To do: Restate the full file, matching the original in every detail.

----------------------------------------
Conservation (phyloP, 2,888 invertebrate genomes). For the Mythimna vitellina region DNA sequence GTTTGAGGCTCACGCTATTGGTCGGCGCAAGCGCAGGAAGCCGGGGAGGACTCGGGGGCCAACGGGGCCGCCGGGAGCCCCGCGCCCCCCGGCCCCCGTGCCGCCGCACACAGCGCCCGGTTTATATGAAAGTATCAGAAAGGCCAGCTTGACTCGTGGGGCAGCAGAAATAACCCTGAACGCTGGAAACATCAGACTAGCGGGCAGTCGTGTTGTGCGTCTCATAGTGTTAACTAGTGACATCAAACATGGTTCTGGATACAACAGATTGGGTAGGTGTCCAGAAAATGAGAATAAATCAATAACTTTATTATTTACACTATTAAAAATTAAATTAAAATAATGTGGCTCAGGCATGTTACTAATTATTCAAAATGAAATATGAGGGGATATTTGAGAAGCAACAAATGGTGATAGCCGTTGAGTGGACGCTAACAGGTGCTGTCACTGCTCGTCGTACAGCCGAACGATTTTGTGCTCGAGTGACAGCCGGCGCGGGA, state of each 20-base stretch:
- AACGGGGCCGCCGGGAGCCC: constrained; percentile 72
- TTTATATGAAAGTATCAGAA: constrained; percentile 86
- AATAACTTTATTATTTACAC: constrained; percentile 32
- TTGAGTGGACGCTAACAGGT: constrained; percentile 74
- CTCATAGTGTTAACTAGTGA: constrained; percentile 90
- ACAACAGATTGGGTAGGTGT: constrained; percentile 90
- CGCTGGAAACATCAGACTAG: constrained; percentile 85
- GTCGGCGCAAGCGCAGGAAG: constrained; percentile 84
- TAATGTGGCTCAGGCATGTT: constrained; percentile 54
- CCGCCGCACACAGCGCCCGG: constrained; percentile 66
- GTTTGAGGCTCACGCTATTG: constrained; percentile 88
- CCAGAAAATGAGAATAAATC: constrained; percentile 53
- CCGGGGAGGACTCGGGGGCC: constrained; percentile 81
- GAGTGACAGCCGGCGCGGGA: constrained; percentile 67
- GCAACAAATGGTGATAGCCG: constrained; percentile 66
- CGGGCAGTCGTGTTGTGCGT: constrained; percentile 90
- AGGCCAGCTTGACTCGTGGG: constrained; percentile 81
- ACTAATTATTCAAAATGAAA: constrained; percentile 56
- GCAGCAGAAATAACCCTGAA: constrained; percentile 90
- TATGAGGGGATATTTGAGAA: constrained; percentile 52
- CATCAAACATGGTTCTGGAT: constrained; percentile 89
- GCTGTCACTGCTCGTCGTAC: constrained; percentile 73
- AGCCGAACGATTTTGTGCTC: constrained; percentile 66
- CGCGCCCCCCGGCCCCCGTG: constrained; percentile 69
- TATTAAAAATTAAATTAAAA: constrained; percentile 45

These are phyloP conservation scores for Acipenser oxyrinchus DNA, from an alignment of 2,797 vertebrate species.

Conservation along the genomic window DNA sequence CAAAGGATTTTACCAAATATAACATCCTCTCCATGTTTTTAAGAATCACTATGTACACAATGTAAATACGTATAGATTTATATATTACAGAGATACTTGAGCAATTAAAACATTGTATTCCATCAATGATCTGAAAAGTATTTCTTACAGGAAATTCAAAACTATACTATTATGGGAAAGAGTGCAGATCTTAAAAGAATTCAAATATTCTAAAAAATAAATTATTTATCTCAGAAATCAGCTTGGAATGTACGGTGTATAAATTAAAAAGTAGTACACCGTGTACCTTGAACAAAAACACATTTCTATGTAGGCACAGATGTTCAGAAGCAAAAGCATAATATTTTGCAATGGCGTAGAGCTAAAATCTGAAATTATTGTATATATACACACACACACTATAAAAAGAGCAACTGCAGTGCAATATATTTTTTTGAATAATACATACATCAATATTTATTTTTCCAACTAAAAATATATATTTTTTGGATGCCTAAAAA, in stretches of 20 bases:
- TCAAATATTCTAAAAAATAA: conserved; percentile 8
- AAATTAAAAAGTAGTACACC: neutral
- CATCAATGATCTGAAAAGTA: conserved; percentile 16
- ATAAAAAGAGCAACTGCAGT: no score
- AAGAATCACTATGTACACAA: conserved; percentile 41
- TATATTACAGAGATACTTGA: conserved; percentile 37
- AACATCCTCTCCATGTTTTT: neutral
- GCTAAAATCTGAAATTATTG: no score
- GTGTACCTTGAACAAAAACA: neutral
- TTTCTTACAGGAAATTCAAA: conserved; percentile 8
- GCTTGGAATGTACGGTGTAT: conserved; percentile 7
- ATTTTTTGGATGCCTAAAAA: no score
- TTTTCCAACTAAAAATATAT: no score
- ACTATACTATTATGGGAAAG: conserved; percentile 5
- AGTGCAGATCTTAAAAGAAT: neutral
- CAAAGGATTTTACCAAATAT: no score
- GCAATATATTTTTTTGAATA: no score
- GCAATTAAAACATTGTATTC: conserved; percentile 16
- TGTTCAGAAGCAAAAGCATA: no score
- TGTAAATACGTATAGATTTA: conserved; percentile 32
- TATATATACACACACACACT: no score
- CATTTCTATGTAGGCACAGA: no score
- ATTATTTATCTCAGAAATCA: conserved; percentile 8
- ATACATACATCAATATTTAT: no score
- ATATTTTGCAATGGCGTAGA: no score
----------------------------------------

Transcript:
Conservation (phyloP, 2,888 invertebrate genomes). For the Mythimna vitellina region DNA sequence GTTTGAGGCTCACGCTATTGGTCGGCGCAAGCGCAGGAAGCCGGGGAGGACTCGGGGGCCAACGGGGCCGCCGGGAGCCCCGCGCCCCCCGGCCCCCGTGCCGCCGCACACAGCGCCCGGTTTATATGAAAGTATCAGAAAGGCCAGCTTGACTCGTGGGGCAGCAGAAATAACCCTGAACGCTGGAAACATCAGACTAGCGGGCAGTCGTGTTGTGCGTCTCATAGTGTTAACTAGTGACATCAAACATGGTTCTGGATACAACAGATTGGGTAGGTGTCCAGAAAATGAGAATAAATCAATAACTTTATTATTTACACTATTAAAAATTAAATTAAAATAATGTGGCTCAGGCATGTTACTAATTATTCAAAATGAAATATGAGGGGATATTTGAGAAGCAACAAATGGTGATAGCCGTTGAGTGGACGCTAACAGGTGCTGTCACTGCTCGTCGTACAGCCGAACGATTTTGTGCTCGAGTGACAGCCGGCGCGGGA, state of each 20-base stretch:
- AACGGGGCCGCCGGGAGCCC: constrained; percentile 72
- TTTATATGAAAGTATCAGAA: constrained; percentile 86
- AATAACTTTATTATTTACAC: constrained; percentile 32
- TTGAGTGGACGCTAACAGGT: constrained; percentile 74
- CTCATAGTGTTAACTAGTGA: constrained; percentile 90
- ACAACAGATTGGGTAGGTGT: constrained; percentile 90
- CGCTGGAAACATCAGACTAG: constrained; percentile 85
- GTCGGCGCAAGCGCAGGAAG: constrained; percentile 84
- TAATGTGGCTCAGGCATGTT: constrained; percentile 54
- CCGCCGCACACAGCGCCCGG: constrained; percentile 66
- GTTTGAGGCTCACGCTATTG: constrained; percentile 88
- CCAGAAAATGAGAATAAATC: constrained; percentile 53
- CCGGGGAGGACTCGGGGGCC: constrained; percentile 81
- GAGTGACAGCCGGCGCGGGA: constrained; percentile 67
- GCAACAAATGGTGATAGCCG: constrained; percentile 66
- CGGGCAGTCGTGTTGTGCGT: constrained; percentile 90
- AGGCCAGCTTGACTCGTGGG: constrained; percentile 81
- ACTAATTATTCAAAATGAAA: constrained; percentile 56
- GCAGCAGAAATAACCCTGAA: constrained; percentile 90
- TATGAGGGGATATTTGAGAA: constrained; percentile 52
- CATCAAACATGGTTCTGGAT: constrained; percentile 89
- GCTGTCACTGCTCGTCGTAC: constrained; percentile 73
- AGCCGAACGATTTTGTGCTC: constrained; percentile 66
- CGCGCCCCCCGGCCCCCGTG: constrained; percentile 69
- TATTAAAAATTAAATTAAAA: constrained; percentile 45

These are phyloP conservation scores for Acipenser oxyrinchus DNA, from an alignment of 2,797 vertebrate species.

Conservation along the genomic window DNA sequence CAAAGGATTTTACCAAATATAACATCCTCTCCATGTTTTTAAGAATCACTATGTACACAATGTAAATACGTATAGATTTATATATTACAGAGATACTTGAGCAATTAAAACATTGTATTCCATCAATGATCTGAAAAGTATTTCTTACAGGAAATTCAAAACTATACTATTATGGGAAAGAGTGCAGATCTTAAAAGAATTCAAATATTCTAAAAAATAAATTATTTATCTCAGAAATCAGCTTGGAATGTACGGTGTATAAATTAAAAAGTAGTACACCGTGTACCTTGAACAAAAACACATTTCTATGTAGGCACAGATGTTCAGAAGCAAAAGCATAATATTTTGCAATGGCGTAGAGCTAAAATCTGAAATTATTGTATATATACACACACACACTATAAAAAGAGCAACTGCAGTGCAATATATTTTTTTGAATAATACATACATCAATATTTATTTTTCCAACTAAAAATATATATTTTTTGGATGCCTAAAAA, in stretches of 20 bases:
- TCAAATATTCTAAAAAATAA: conserved; percentile 8
- AAATTAAAAAGTAGTACACC: neutral
- CATCAATGATCTGAAAAGTA: conserved; percentile 16
- ATAAAAAGAGCAACTGCAGT: no score
- AAGAATCACTATGTACACAA: conserved; percentile 41
- TATATTACAGAGATACTTGA: conserved; percentile 37
- AACATCCTCTCCATGTTTTT: neutral
- GCTAAAATCTGAAATTATTG: no score
- GTGTACCTTGAACAAAAACA: neutral
- TTTCTTACAGGAAATTCAAA: conserved; percentile 8
- GCTTGGAATGTACGGTGTAT: conserved; percentile 7
- ATTTTTTGGATGCCTAAAAA: no score
- TTTTCCAACTAAAAATATAT: no score
- ACTATACTATTATGGGAAAG: conserved; percentile 5
- AGTGCAGATCTTAAAAGAAT: neutral
- CAAAGGATTTTACCAAATAT: no score
- GCAATATATTTTTTTGAATA: no score
- GCAATTAAAACATTGTATTC: conserved; percentile 16
- TGTTCAGAAGCAAAAGCATA: no score
- TGTAAATACGTATAGATTTA: conserved; percentile 32
- TATATATACACACACACACT: no score
- CATTTCTATGTAGGCACAGA: no score
- ATTATTTATCTCAGAAATCA: conserved; percentile 8
- ATACATACATCAATATTTAT: no score
- ATATTTTGCAATGGCGTAGA: no score